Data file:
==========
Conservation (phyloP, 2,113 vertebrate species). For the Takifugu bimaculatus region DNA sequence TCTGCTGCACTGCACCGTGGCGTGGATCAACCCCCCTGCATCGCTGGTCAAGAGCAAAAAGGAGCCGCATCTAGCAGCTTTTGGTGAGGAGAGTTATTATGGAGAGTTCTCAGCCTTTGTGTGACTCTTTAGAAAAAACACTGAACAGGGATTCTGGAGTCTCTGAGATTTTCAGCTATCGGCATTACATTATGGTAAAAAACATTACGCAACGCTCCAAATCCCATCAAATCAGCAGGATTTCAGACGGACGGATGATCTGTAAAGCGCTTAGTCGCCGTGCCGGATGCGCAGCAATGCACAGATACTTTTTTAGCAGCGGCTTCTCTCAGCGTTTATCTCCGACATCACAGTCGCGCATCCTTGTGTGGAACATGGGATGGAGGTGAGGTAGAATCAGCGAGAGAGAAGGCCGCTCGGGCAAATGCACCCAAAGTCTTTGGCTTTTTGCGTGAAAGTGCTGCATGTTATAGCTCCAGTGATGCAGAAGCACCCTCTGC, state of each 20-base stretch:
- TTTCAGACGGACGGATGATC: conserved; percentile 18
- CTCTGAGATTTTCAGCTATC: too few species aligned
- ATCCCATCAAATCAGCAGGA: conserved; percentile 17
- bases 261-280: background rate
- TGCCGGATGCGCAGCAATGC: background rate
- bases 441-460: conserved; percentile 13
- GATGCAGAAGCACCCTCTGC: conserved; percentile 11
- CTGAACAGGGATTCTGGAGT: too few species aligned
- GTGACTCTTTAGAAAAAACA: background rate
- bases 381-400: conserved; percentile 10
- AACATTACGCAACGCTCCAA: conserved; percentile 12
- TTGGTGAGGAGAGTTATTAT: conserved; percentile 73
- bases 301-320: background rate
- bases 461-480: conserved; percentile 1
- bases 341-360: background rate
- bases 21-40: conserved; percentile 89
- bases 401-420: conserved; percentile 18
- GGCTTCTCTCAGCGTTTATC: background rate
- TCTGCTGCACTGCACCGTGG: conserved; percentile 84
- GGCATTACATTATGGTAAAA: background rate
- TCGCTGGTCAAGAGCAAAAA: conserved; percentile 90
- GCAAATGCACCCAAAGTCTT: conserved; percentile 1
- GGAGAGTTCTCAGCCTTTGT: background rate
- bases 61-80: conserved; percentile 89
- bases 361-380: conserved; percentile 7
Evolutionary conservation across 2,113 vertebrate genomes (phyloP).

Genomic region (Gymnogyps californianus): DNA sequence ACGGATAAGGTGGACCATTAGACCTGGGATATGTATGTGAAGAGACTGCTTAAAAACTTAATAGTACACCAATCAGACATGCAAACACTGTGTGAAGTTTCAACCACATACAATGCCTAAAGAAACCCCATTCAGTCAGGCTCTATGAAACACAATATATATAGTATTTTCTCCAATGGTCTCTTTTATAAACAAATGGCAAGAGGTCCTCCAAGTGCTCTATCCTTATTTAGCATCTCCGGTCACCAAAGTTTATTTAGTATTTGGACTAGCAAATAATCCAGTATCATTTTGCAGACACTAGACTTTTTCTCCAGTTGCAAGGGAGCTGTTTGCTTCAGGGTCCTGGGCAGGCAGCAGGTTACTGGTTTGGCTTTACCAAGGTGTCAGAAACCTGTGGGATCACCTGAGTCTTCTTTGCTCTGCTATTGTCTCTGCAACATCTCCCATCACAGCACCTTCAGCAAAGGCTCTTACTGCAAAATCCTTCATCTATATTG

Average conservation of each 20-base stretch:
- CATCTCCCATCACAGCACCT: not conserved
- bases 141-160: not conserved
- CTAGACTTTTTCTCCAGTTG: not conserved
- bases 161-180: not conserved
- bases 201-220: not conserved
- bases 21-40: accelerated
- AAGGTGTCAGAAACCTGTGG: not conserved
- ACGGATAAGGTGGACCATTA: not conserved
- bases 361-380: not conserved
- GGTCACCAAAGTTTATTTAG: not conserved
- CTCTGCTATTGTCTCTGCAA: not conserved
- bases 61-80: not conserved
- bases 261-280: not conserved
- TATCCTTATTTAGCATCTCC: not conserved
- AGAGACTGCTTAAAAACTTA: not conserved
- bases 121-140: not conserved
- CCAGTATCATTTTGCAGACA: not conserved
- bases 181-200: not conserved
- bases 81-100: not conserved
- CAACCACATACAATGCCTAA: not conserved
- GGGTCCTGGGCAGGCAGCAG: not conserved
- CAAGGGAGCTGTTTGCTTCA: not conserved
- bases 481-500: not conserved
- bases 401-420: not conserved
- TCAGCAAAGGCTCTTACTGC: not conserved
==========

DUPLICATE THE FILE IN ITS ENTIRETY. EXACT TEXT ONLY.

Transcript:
Conservation (phyloP, 2,113 vertebrate species). For the Takifugu bimaculatus region DNA sequence TCTGCTGCACTGCACCGTGGCGTGGATCAACCCCCCTGCATCGCTGGTCAAGAGCAAAAAGGAGCCGCATCTAGCAGCTTTTGGTGAGGAGAGTTATTATGGAGAGTTCTCAGCCTTTGTGTGACTCTTTAGAAAAAACACTGAACAGGGATTCTGGAGTCTCTGAGATTTTCAGCTATCGGCATTACATTATGGTAAAAAACATTACGCAACGCTCCAAATCCCATCAAATCAGCAGGATTTCAGACGGACGGATGATCTGTAAAGCGCTTAGTCGCCGTGCCGGATGCGCAGCAATGCACAGATACTTTTTTAGCAGCGGCTTCTCTCAGCGTTTATCTCCGACATCACAGTCGCGCATCCTTGTGTGGAACATGGGATGGAGGTGAGGTAGAATCAGCGAGAGAGAAGGCCGCTCGGGCAAATGCACCCAAAGTCTTTGGCTTTTTGCGTGAAAGTGCTGCATGTTATAGCTCCAGTGATGCAGAAGCACCCTCTGC, state of each 20-base stretch:
- TTTCAGACGGACGGATGATC: conserved; percentile 18
- CTCTGAGATTTTCAGCTATC: too few species aligned
- ATCCCATCAAATCAGCAGGA: conserved; percentile 17
- bases 261-280: background rate
- TGCCGGATGCGCAGCAATGC: background rate
- bases 441-460: conserved; percentile 13
- GATGCAGAAGCACCCTCTGC: conserved; percentile 11
- CTGAACAGGGATTCTGGAGT: too few species aligned
- GTGACTCTTTAGAAAAAACA: background rate
- bases 381-400: conserved; percentile 10
- AACATTACGCAACGCTCCAA: conserved; percentile 12
- TTGGTGAGGAGAGTTATTAT: conserved; percentile 73
- bases 301-320: background rate
- bases 461-480: conserved; percentile 1
- bases 341-360: background rate
- bases 21-40: conserved; percentile 89
- bases 401-420: conserved; percentile 18
- GGCTTCTCTCAGCGTTTATC: background rate
- TCTGCTGCACTGCACCGTGG: conserved; percentile 84
- GGCATTACATTATGGTAAAA: background rate
- TCGCTGGTCAAGAGCAAAAA: conserved; percentile 90
- GCAAATGCACCCAAAGTCTT: conserved; percentile 1
- GGAGAGTTCTCAGCCTTTGT: background rate
- bases 61-80: conserved; percentile 89
- bases 361-380: conserved; percentile 7
Evolutionary conservation across 2,113 vertebrate genomes (phyloP).

Genomic region (Gymnogyps californianus): DNA sequence ACGGATAAGGTGGACCATTAGACCTGGGATATGTATGTGAAGAGACTGCTTAAAAACTTAATAGTACACCAATCAGACATGCAAACACTGTGTGAAGTTTCAACCACATACAATGCCTAAAGAAACCCCATTCAGTCAGGCTCTATGAAACACAATATATATAGTATTTTCTCCAATGGTCTCTTTTATAAACAAATGGCAAGAGGTCCTCCAAGTGCTCTATCCTTATTTAGCATCTCCGGTCACCAAAGTTTATTTAGTATTTGGACTAGCAAATAATCCAGTATCATTTTGCAGACACTAGACTTTTTCTCCAGTTGCAAGGGAGCTGTTTGCTTCAGGGTCCTGGGCAGGCAGCAGGTTACTGGTTTGGCTTTACCAAGGTGTCAGAAACCTGTGGGATCACCTGAGTCTTCTTTGCTCTGCTATTGTCTCTGCAACATCTCCCATCACAGCACCTTCAGCAAAGGCTCTTACTGCAAAATCCTTCATCTATATTG

Average conservation of each 20-base stretch:
- CATCTCCCATCACAGCACCT: not conserved
- bases 141-160: not conserved
- CTAGACTTTTTCTCCAGTTG: not conserved
- bases 161-180: not conserved
- bases 201-220: not conserved
- bases 21-40: accelerated
- AAGGTGTCAGAAACCTGTGG: not conserved
- ACGGATAAGGTGGACCATTA: not conserved
- bases 361-380: not conserved
- GGTCACCAAAGTTTATTTAG: not conserved
- CTCTGCTATTGTCTCTGCAA: not conserved
- bases 61-80: not conserved
- bases 261-280: not conserved
- TATCCTTATTTAGCATCTCC: not conserved
- AGAGACTGCTTAAAAACTTA: not conserved
- bases 121-140: not conserved
- CCAGTATCATTTTGCAGACA: not conserved
- bases 181-200: not conserved
- bases 81-100: not conserved
- CAACCACATACAATGCCTAA: not conserved
- GGGTCCTGGGCAGGCAGCAG: not conserved
- CAAGGGAGCTGTTTGCTTCA: not conserved
- bases 481-500: not conserved
- bases 401-420: not conserved
- TCAGCAAAGGCTCTTACTGC: not conserved